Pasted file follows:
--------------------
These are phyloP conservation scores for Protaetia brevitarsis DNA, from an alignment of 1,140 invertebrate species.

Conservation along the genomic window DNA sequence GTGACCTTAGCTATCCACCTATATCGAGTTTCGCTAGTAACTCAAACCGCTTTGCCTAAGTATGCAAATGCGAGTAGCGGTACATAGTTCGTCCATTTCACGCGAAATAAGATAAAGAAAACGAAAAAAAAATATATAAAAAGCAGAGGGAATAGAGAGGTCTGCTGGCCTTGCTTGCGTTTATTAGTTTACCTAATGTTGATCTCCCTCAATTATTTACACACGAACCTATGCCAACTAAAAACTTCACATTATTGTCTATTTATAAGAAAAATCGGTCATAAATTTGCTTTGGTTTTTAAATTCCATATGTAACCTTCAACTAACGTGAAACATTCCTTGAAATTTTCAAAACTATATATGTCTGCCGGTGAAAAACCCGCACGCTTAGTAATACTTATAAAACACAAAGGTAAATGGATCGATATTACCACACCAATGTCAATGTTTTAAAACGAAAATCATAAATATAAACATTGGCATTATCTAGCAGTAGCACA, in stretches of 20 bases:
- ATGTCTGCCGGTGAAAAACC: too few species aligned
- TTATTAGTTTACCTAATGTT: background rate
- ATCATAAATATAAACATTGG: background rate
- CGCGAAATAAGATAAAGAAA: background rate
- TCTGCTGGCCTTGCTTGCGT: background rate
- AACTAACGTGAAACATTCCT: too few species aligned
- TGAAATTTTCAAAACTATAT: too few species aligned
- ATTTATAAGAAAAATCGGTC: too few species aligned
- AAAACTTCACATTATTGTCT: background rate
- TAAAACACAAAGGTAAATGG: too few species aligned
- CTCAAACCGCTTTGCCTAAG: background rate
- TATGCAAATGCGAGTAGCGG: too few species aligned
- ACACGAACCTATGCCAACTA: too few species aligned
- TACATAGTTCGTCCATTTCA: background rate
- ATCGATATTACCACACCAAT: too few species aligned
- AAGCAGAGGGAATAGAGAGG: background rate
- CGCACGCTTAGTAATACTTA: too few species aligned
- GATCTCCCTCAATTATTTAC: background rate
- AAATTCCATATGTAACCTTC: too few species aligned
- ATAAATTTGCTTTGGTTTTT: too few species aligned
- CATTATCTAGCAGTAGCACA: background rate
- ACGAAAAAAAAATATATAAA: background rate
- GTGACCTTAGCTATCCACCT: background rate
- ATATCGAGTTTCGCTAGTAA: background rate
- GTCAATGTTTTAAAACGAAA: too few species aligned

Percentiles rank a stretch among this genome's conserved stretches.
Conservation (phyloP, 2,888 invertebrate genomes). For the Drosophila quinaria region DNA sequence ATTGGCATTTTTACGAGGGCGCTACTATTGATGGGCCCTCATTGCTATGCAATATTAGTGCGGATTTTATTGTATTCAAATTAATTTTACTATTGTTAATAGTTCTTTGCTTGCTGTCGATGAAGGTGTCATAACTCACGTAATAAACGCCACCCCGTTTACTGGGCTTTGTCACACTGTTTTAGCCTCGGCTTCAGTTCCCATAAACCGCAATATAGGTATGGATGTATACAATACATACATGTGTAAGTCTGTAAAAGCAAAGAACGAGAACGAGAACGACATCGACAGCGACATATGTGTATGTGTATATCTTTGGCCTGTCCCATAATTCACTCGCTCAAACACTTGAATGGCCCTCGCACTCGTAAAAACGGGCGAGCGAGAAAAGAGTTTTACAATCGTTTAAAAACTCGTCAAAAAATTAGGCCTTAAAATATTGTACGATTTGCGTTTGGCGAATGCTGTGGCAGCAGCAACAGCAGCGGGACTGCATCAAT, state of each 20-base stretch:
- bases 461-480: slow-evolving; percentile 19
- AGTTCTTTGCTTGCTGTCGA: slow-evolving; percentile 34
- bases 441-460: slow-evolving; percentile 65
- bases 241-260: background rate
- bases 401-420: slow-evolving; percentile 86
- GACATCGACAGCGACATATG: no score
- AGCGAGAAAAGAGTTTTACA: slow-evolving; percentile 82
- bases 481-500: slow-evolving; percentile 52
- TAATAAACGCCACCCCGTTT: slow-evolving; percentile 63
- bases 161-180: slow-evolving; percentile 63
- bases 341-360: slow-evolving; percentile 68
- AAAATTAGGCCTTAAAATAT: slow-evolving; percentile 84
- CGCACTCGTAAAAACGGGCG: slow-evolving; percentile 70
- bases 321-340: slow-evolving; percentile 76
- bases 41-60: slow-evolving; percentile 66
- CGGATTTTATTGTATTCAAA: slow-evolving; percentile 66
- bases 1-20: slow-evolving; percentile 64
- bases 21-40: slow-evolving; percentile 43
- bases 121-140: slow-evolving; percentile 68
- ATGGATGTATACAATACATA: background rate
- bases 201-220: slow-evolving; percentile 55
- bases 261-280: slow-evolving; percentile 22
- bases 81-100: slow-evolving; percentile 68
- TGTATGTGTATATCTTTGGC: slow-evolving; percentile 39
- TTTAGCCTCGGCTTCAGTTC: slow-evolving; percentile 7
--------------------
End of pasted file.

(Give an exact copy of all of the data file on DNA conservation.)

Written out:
These are phyloP conservation scores for Protaetia brevitarsis DNA, from an alignment of 1,140 invertebrate species.

Conservation along the genomic window DNA sequence GTGACCTTAGCTATCCACCTATATCGAGTTTCGCTAGTAACTCAAACCGCTTTGCCTAAGTATGCAAATGCGAGTAGCGGTACATAGTTCGTCCATTTCACGCGAAATAAGATAAAGAAAACGAAAAAAAAATATATAAAAAGCAGAGGGAATAGAGAGGTCTGCTGGCCTTGCTTGCGTTTATTAGTTTACCTAATGTTGATCTCCCTCAATTATTTACACACGAACCTATGCCAACTAAAAACTTCACATTATTGTCTATTTATAAGAAAAATCGGTCATAAATTTGCTTTGGTTTTTAAATTCCATATGTAACCTTCAACTAACGTGAAACATTCCTTGAAATTTTCAAAACTATATATGTCTGCCGGTGAAAAACCCGCACGCTTAGTAATACTTATAAAACACAAAGGTAAATGGATCGATATTACCACACCAATGTCAATGTTTTAAAACGAAAATCATAAATATAAACATTGGCATTATCTAGCAGTAGCACA, in stretches of 20 bases:
- ATGTCTGCCGGTGAAAAACC: too few species aligned
- TTATTAGTTTACCTAATGTT: background rate
- ATCATAAATATAAACATTGG: background rate
- CGCGAAATAAGATAAAGAAA: background rate
- TCTGCTGGCCTTGCTTGCGT: background rate
- AACTAACGTGAAACATTCCT: too few species aligned
- TGAAATTTTCAAAACTATAT: too few species aligned
- ATTTATAAGAAAAATCGGTC: too few species aligned
- AAAACTTCACATTATTGTCT: background rate
- TAAAACACAAAGGTAAATGG: too few species aligned
- CTCAAACCGCTTTGCCTAAG: background rate
- TATGCAAATGCGAGTAGCGG: too few species aligned
- ACACGAACCTATGCCAACTA: too few species aligned
- TACATAGTTCGTCCATTTCA: background rate
- ATCGATATTACCACACCAAT: too few species aligned
- AAGCAGAGGGAATAGAGAGG: background rate
- CGCACGCTTAGTAATACTTA: too few species aligned
- GATCTCCCTCAATTATTTAC: background rate
- AAATTCCATATGTAACCTTC: too few species aligned
- ATAAATTTGCTTTGGTTTTT: too few species aligned
- CATTATCTAGCAGTAGCACA: background rate
- ACGAAAAAAAAATATATAAA: background rate
- GTGACCTTAGCTATCCACCT: background rate
- ATATCGAGTTTCGCTAGTAA: background rate
- GTCAATGTTTTAAAACGAAA: too few species aligned

Percentiles rank a stretch among this genome's conserved stretches.
Conservation (phyloP, 2,888 invertebrate genomes). For the Drosophila quinaria region DNA sequence ATTGGCATTTTTACGAGGGCGCTACTATTGATGGGCCCTCATTGCTATGCAATATTAGTGCGGATTTTATTGTATTCAAATTAATTTTACTATTGTTAATAGTTCTTTGCTTGCTGTCGATGAAGGTGTCATAACTCACGTAATAAACGCCACCCCGTTTACTGGGCTTTGTCACACTGTTTTAGCCTCGGCTTCAGTTCCCATAAACCGCAATATAGGTATGGATGTATACAATACATACATGTGTAAGTCTGTAAAAGCAAAGAACGAGAACGAGAACGACATCGACAGCGACATATGTGTATGTGTATATCTTTGGCCTGTCCCATAATTCACTCGCTCAAACACTTGAATGGCCCTCGCACTCGTAAAAACGGGCGAGCGAGAAAAGAGTTTTACAATCGTTTAAAAACTCGTCAAAAAATTAGGCCTTAAAATATTGTACGATTTGCGTTTGGCGAATGCTGTGGCAGCAGCAACAGCAGCGGGACTGCATCAAT, state of each 20-base stretch:
- bases 461-480: slow-evolving; percentile 19
- AGTTCTTTGCTTGCTGTCGA: slow-evolving; percentile 34
- bases 441-460: slow-evolving; percentile 65
- bases 241-260: background rate
- bases 401-420: slow-evolving; percentile 86
- GACATCGACAGCGACATATG: no score
- AGCGAGAAAAGAGTTTTACA: slow-evolving; percentile 82
- bases 481-500: slow-evolving; percentile 52
- TAATAAACGCCACCCCGTTT: slow-evolving; percentile 63
- bases 161-180: slow-evolving; percentile 63
- bases 341-360: slow-evolving; percentile 68
- AAAATTAGGCCTTAAAATAT: slow-evolving; percentile 84
- CGCACTCGTAAAAACGGGCG: slow-evolving; percentile 70
- bases 321-340: slow-evolving; percentile 76
- bases 41-60: slow-evolving; percentile 66
- CGGATTTTATTGTATTCAAA: slow-evolving; percentile 66
- bases 1-20: slow-evolving; percentile 64
- bases 21-40: slow-evolving; percentile 43
- bases 121-140: slow-evolving; percentile 68
- ATGGATGTATACAATACATA: background rate
- bases 201-220: slow-evolving; percentile 55
- bases 261-280: slow-evolving; percentile 22
- bases 81-100: slow-evolving; percentile 68
- TGTATGTGTATATCTTTGGC: slow-evolving; percentile 39
- TTTAGCCTCGGCTTCAGTTC: slow-evolving; percentile 7